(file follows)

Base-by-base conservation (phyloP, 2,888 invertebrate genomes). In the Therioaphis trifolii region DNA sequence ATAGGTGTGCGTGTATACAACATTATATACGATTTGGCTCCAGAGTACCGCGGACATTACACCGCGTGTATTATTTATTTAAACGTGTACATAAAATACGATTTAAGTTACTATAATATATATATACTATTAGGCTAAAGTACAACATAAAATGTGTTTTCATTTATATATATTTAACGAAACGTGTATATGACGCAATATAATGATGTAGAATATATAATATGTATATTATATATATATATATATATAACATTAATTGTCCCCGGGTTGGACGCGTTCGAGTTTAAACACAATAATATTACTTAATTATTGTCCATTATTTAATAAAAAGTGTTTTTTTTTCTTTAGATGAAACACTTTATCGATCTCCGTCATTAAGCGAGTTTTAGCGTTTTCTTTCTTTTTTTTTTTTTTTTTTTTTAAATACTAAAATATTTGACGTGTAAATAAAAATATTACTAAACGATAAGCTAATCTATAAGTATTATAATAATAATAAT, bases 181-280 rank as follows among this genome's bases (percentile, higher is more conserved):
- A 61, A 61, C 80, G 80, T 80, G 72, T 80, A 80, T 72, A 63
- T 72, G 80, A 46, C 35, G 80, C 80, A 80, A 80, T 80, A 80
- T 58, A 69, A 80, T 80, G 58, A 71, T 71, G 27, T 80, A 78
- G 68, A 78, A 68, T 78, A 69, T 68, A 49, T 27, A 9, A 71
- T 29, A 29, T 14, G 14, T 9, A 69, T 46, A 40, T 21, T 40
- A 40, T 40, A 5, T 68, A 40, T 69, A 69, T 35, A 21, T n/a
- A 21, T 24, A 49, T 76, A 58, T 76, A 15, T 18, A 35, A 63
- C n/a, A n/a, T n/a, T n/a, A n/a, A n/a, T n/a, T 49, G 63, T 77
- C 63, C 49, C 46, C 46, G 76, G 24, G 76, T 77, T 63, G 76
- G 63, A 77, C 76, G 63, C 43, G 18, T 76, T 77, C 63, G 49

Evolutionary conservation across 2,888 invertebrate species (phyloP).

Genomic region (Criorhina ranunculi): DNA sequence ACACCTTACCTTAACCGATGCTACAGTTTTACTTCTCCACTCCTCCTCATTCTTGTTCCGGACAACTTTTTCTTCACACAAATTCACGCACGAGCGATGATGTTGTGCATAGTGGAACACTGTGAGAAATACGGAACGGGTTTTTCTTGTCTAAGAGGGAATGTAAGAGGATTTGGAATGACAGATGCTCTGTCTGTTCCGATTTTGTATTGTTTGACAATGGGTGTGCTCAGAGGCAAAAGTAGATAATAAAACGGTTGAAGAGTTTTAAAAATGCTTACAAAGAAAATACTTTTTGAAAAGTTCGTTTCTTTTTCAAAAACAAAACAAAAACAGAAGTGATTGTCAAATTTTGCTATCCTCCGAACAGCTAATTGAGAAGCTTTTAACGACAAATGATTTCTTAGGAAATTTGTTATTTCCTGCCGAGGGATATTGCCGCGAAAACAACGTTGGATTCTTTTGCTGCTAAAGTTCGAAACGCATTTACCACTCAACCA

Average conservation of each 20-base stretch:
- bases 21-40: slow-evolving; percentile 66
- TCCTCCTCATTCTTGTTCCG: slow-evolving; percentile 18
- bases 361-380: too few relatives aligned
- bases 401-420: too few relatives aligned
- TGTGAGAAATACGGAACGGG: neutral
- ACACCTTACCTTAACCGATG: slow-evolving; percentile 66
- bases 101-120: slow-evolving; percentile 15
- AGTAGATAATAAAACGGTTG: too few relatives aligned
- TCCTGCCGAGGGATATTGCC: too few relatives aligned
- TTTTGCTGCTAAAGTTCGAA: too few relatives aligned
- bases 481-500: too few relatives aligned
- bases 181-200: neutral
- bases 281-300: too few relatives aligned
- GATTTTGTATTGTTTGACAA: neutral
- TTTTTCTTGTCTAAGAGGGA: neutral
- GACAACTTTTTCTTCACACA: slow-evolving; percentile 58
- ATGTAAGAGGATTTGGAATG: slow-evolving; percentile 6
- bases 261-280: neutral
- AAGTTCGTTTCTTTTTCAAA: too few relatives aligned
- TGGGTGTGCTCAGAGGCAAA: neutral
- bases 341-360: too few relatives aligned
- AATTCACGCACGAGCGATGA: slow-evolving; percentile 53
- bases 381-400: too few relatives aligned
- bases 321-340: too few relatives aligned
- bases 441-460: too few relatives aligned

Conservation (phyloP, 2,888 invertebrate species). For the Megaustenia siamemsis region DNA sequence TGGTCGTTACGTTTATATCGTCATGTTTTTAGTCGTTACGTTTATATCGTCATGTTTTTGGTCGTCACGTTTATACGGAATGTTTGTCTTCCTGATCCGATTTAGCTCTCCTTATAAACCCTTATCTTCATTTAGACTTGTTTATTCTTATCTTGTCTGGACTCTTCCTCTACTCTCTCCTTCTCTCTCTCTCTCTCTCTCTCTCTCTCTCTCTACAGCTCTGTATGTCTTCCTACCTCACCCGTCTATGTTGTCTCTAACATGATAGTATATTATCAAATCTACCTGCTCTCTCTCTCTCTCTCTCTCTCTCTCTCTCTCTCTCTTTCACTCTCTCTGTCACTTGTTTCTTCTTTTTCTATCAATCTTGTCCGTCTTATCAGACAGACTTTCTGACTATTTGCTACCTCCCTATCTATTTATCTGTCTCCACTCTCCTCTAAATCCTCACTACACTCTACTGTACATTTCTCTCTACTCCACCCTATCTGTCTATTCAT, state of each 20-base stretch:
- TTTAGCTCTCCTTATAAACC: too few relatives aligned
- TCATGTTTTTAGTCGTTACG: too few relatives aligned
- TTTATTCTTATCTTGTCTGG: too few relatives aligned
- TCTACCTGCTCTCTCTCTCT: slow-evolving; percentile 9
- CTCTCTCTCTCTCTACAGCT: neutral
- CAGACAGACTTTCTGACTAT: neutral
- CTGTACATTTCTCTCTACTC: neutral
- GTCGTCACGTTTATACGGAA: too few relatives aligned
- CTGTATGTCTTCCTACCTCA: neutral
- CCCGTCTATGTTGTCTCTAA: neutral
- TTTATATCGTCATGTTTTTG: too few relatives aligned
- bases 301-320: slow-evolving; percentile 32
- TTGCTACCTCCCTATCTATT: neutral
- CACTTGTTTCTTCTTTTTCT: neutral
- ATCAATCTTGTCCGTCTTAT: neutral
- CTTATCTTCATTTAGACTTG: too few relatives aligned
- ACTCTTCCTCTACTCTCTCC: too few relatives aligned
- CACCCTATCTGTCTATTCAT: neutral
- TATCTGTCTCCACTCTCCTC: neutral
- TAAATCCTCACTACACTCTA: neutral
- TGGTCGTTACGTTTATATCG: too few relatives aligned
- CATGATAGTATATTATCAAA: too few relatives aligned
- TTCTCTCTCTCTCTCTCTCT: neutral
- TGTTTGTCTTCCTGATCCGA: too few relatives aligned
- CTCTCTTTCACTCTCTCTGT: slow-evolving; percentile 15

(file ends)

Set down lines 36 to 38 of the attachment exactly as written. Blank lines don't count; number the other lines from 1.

- AATTCACGCACGAGCGATGA: slow-evolving; percentile 53
- bases 381-400: too few relatives aligned
- bases 321-340: too few relatives aligned